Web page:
LOMROG II 2009, 7th Field Report
DMI oceanographers on board Oden
The CTD equipment on board Oden is lowered at the stern of the ship. Photo: Leif Toudal
The CTD instrument (centre) has just been pulled out of the water. The red generator is at the front and one of the smaller mobile containers for water collection is lying to the left. The mobile winch with the blue frame, the cable wheel and the metre wheel is to the right. In the background Kajsa is packing up her nets. Photo: Steffen Olsen
Received from Steffen Olsen and Leif Toudal Pedersen, oceanographers from DMI (Danish Meteorological Institute).
Edited by Jane Holst, GEUS, web-edition Torsten Hoelstad, GEUS
31 August 2009
The icebreaker Oden
Position: 87°30'N, 16°52'E
Weather: sunshine and partly overcast, fog banks, temperature -6°C, westerly wind
The task of DMI on board Oden is to measure temperature and salinity variations in the water column in support of the main task of the expedition to map the seafloor bathymetry. From our profiles of temperature and salinity, the sound velocity in water can be calculated, and the multi-beam echo sounder data can in this way be calibrated. This task is especially important because the LOMROG II expedition operates in an area of the Arctic Ocean where only few measurements are available, and where we have limited knowledge of temporal and spatial variations.
Our primary instrument is a CTD (conductivity, temperature, depth) sensor which is lowered through the water column using the ship's winch and data cable. From the conductivity and temperature measurements, salinity can be derived and subsequently the sound velocity profile. We can follow the lowering of the instrument since data are continuously transmitted to an on board computer through the data cable. It takes more than one hour to lower the instrument at 1 m per minute to the deepest areas we have encountered during the expedition, which were close to 4400 m deep. So the ship has to be stationary for more that 3 hours to carry out the measurements.
In addition to providing sound velocity profiles, the system is also equipped with 24 eight-litre water containers mounted in a ring structure around the CTD sensor. Each container can be closed off at a specified depth, which allows us to collect water samples for a number of different purposes. A few samples are used for accurate calibration of the CTD sensor, but most of the water is used by the biological projects on board. Especially three projects with focus on the DNA of the Arctic Ocean, bacteria and plankton use the limited water samples for detailed analysis.
We also carry out a number of measurements with a smaller, mobile CTD system that can be transported to a given location on the ice using the helicopter. The equipment consists of a CTD sensor and a small mobile winch and it provides excellent data for sound speed calibration. However, its capability to bring up water samples is very limited and the length of the wire is only 2000 m.
It has several advantages to carry out the measurements on the ice using the helicopter. First of all it can be done without spending valuable ship time, since the ship can continue along its route. Secondly, we can carry out measurements ahead of the ship and in this way provide sound velocity profiles to the multibeam team before the ship enters a new ocean regime. Thirdly, it is easier to take the helicopter to a specific location without having to navigate the ship through the ice. Finally, it is nice to get away from the noise and shaking of a polar icebreaker for a couple of hours and enjoy the faint humming of the generator that powers the mobile winch.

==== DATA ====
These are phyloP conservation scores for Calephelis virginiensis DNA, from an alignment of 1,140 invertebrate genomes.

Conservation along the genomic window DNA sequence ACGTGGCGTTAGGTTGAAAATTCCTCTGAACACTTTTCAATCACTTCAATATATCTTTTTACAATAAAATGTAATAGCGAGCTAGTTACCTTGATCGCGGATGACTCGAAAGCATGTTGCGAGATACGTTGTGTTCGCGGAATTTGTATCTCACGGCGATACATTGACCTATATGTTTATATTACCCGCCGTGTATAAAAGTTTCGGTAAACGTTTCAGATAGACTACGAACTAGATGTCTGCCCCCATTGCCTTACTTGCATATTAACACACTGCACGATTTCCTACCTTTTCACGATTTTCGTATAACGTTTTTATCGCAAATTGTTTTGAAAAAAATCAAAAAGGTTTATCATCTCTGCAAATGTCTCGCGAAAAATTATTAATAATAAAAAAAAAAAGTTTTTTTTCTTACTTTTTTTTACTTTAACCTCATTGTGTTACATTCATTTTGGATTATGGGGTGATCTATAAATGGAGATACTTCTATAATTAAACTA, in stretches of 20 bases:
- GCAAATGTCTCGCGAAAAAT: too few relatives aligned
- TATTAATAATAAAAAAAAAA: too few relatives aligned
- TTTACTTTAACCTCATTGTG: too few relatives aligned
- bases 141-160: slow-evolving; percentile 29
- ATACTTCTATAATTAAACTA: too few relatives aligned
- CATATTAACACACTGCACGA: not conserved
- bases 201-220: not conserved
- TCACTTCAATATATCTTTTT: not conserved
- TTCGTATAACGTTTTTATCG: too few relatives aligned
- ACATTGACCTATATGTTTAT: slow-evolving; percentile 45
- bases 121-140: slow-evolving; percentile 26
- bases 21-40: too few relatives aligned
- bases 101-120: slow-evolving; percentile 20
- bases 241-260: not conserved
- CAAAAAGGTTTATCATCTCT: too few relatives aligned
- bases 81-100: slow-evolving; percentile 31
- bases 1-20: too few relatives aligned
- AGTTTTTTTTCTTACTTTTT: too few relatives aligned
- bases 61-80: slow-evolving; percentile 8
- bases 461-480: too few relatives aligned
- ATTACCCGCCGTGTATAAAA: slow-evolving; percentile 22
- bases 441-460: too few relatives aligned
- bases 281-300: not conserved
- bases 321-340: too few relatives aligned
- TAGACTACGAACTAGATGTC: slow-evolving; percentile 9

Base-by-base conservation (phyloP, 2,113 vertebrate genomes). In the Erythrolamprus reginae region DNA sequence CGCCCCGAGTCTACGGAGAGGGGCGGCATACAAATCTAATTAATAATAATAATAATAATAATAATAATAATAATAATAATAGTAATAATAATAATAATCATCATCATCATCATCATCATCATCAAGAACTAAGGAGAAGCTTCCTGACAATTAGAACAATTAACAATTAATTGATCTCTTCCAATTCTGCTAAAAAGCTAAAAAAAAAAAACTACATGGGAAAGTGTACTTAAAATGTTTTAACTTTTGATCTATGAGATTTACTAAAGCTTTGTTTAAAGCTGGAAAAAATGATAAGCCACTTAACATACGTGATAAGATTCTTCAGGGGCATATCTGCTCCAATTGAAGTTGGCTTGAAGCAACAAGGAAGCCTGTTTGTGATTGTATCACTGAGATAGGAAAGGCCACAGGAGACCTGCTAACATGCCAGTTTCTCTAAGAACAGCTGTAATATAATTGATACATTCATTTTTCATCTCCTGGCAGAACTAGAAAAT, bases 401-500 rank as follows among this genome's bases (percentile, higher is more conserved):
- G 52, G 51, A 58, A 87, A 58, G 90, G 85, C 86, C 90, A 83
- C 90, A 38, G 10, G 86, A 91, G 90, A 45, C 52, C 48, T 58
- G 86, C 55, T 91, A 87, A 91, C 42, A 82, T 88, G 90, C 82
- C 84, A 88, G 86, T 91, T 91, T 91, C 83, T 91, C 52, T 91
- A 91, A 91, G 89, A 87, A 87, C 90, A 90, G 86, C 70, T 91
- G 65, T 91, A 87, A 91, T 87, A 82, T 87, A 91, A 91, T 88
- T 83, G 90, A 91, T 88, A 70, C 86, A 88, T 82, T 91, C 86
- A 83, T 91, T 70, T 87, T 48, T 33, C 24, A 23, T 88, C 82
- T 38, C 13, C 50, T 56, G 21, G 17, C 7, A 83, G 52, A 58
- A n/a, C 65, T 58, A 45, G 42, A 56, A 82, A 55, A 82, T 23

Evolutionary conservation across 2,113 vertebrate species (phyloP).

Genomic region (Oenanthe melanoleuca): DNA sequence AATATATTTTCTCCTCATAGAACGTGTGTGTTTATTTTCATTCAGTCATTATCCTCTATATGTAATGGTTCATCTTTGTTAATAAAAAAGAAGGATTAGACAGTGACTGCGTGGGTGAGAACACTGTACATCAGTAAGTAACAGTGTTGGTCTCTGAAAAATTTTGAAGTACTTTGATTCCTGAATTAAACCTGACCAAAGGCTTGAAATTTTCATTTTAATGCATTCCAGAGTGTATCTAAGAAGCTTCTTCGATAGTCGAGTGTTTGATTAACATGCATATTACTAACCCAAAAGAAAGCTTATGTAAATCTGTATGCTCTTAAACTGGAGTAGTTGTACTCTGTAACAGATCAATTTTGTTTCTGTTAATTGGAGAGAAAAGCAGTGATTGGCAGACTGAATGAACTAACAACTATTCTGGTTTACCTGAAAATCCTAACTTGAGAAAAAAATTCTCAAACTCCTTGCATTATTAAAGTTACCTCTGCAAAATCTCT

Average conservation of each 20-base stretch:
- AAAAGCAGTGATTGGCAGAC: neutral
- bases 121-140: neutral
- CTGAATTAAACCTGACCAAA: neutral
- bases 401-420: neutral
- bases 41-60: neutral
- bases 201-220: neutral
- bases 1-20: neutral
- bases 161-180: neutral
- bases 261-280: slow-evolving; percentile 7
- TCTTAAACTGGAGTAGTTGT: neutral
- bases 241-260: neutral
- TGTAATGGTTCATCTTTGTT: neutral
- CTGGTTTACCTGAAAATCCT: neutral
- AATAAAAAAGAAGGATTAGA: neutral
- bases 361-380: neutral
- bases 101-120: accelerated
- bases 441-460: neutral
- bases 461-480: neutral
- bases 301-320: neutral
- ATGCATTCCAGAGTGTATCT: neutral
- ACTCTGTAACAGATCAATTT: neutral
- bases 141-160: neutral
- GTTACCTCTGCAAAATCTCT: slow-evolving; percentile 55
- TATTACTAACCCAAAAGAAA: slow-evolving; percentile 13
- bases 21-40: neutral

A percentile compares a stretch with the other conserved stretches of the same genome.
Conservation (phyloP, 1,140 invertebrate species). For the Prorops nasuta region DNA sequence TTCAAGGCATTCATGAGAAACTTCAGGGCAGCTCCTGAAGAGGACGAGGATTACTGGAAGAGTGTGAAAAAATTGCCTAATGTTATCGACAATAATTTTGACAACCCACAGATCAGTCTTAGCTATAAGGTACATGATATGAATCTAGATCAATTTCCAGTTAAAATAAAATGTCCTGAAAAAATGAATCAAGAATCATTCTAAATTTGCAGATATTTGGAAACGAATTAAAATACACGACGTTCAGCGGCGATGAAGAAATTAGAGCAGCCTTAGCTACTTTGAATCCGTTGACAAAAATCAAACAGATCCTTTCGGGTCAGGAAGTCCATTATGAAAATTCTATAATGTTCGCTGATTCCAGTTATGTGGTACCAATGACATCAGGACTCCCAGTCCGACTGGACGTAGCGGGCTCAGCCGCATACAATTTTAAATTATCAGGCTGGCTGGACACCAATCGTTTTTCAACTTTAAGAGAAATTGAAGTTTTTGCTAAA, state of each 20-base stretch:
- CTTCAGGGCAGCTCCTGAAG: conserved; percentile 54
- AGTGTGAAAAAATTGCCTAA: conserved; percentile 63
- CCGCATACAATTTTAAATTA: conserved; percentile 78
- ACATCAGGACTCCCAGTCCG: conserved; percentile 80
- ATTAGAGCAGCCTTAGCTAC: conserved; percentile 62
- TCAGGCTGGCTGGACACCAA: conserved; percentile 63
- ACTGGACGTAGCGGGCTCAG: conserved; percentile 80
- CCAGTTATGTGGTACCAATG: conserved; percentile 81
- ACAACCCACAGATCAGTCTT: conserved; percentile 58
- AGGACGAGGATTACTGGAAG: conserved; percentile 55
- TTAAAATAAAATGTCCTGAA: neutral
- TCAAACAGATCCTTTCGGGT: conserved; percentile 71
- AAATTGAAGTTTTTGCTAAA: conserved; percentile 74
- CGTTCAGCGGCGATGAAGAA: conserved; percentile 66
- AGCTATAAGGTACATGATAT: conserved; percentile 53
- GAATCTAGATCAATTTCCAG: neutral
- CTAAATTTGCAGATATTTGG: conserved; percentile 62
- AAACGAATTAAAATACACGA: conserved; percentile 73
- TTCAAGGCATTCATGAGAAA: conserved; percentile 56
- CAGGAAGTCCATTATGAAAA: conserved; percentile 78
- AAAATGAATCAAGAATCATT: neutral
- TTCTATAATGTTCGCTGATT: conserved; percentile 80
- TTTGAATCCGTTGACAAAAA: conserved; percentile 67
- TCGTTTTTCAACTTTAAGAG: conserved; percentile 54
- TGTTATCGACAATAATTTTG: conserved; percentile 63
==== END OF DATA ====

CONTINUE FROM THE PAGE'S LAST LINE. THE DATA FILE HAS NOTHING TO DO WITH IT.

The CTD work on the ice is also combined with other science projects. Up here, as in most other oceans, the biological activity and diversity are closely related to the hydrographic conditions. Our work on the ice therefore allows us to combine biological and oceanographical parameters and almost every time researchers from the Swedish plankton project join us (see Field Report 4
). While we lower the CTD, Kajsa Tönnesson and Rasmus Swalethorp carry out a comprehensive measurement programme to map species composition and the food supply in the upper hundred metres of the water column - an example of the synergy between the primary purpose of the LOMROG II expedition and the associated science projects.
Our measurements can also be useful in understanding the ocean circulation in the Arctic, and perhaps detect possible climatic variance. The Arctic Ocean is characterised by a thin surface layer of cold, relatively low-salinity water which caps the warmer, deeper ocean currents. Up here we find a 1-2°C warm layer at 300-800 m depth. This layer is the remnants of the Gulf Stream's branches into the Arctic Ocean. The 1-2°C is relatively warm since the surface water here even during summer is close to -1.5°C or very close to the freezing point of saline water. The long term fate of the Arctic sea ice is closely bound up with this capping and even small shifts in the balance may bring warmer water to the surface and in contact with the ice which would then quickly melt. We arrived in the area around the North Pole more than four weeks ago in the late summer of the Arctic. In the meantime, the air temperatures have been very close to or just above freezing point. Melt ponds on the surface of the pack ice are a very common sight. Recently it has become clear that the Arctic winter is on its way. We still enjoy the midnight sun, but the temperature has dropped and we now see that the melt ponds are starting to refreeze. It is time to head back south! Yesterday where temperatures dropped to about -6°C, half a centimetre of ice formed on our hole in the ice while we were taking the measurements.
Steffen with the mobile CTD equipment and the helicopter. Photo: Leif Toudal Pedersen
Steffen helps Kajsa pulling nets. Photo: Leif Toudal Pedersen